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Avoid problems with right loropetalum The Post and Courier
For those unfamiliar with terry cloth, its a shirt made from a towel. This is no joke. I had to take matters into my own hands. I smuggled clothes in the bottom of my book bag and changed at a friends house before school and changed back before I got home. No one got hurt and everyone was happy.
Nowadays, my attire consists of seven Tshirts. Im not the bestdressed, maybe even underdressed, but Im clean and comfortable. Because I like things simple.
The same applies to the landscape: I like a simple, lowmaintenance plant. And if its showy, thats a bonus. Please welcome Chinese fringe flower Loropetalum chinense, commonly known as loropetalum.
Loropetalum grows best in full sun but will take some shade, although shade can cut down on flowering. It handles reasonable drought and pruning well. Fringe flower refers to the lacy flowers that bloom in late March. The standard species has green, fuzzy leaves and white flowers. It gets about 10 feet tall, but the Carolina Moonlight variety gets about 5 feet and the new variety Snowmound stays only 2 or 3 feet.
Loropetalums popularity really took off with the introduction of the rubrum varieties. While the greenleafed/whiteflowered species were fine, the rubrums had burgundy foliage and sizzling pink flowers. Some varieties flower so profusely they blaze in the spring for two to three weeks. Most grow 10 to 12 feet tall and, given enough time, can be limbed up to form a small tree. It actually has interesting bark.
The cultivar Burgundy is an old favorite that gets about 10 feet tall. The new leaves emerge maroon and fade to green as they age. Blush and Plums Delight are similar versions of Burgundy, growing about 5 to 8 feet tall. Blooms peak in April and then flower sporadically throughout the summer. Ever Red Sunset is similar in size, a bit shorter at 6 feet, with red flowers instead of pink.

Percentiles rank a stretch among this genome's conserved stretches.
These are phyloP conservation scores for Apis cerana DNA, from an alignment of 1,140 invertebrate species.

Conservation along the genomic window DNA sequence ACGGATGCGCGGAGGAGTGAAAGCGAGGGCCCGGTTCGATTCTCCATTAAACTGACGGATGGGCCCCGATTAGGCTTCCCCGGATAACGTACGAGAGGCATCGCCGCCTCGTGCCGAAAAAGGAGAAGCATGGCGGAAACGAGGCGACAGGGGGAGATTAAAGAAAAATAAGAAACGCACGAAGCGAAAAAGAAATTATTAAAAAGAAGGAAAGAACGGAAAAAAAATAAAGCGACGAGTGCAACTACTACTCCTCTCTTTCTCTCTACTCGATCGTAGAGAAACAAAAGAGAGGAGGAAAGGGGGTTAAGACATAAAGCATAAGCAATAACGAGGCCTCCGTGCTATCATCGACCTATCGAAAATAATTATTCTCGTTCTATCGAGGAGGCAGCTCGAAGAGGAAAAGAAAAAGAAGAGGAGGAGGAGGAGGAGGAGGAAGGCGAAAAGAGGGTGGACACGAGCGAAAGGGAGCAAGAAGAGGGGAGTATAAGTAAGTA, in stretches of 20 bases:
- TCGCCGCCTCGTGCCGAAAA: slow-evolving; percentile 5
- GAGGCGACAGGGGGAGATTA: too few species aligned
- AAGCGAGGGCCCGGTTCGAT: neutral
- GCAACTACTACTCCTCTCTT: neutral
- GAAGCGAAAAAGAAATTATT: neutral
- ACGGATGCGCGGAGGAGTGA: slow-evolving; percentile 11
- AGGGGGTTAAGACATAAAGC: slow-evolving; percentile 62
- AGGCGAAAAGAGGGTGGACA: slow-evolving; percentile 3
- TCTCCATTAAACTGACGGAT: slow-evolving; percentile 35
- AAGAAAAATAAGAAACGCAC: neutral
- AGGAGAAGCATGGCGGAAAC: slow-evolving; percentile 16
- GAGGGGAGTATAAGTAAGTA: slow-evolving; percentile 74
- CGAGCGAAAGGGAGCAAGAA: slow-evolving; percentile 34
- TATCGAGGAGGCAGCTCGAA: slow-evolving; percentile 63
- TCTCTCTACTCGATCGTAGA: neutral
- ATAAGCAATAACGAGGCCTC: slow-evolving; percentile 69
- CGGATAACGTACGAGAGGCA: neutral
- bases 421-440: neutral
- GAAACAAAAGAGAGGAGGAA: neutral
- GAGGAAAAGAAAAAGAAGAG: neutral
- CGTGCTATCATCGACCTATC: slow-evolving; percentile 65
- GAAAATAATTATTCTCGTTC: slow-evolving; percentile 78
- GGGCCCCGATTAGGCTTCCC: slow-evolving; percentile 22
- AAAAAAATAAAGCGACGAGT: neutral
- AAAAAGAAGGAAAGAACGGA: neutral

Zhuzhou is more upright, a good candidate for treeform pruning, with the darkest foliage that remains a deep plum color throughout the summer.
Dwarf varieties, such as Purple Pixie, get only 2 or 3 feet tall, and Bill Wallace grows to 5 feet. These dwarfs make a great foundation planting that doesnt overcrowd windows or hedges. Ive had good success with Purple Pixie in full sun, exhibiting some of the darkest foliage of any cultivar throughout the growing season.
However, some varieties come with problems. Ruby loropetalum was to be a dwarf variety that only grew 4 feet and became very popular after its release. While it was compact, many people watched it grow much taller. And now Ruby can suffer from loropetalum decline, where the new growth is stunted and contorted and it flowers sporadically. To cure the deficiency, copper solutions would need to be sprayed quarterly.
For the homeowner, this isnt feasible, especially when there are so many outstanding loropetalums that dont suffer from this condition. My recommendation is to plant something besides Ruby.
I just recently dug up one in my yard, moved it to the back and limbed it up into treeform to appreciate the form, knowing I wont get many flowers.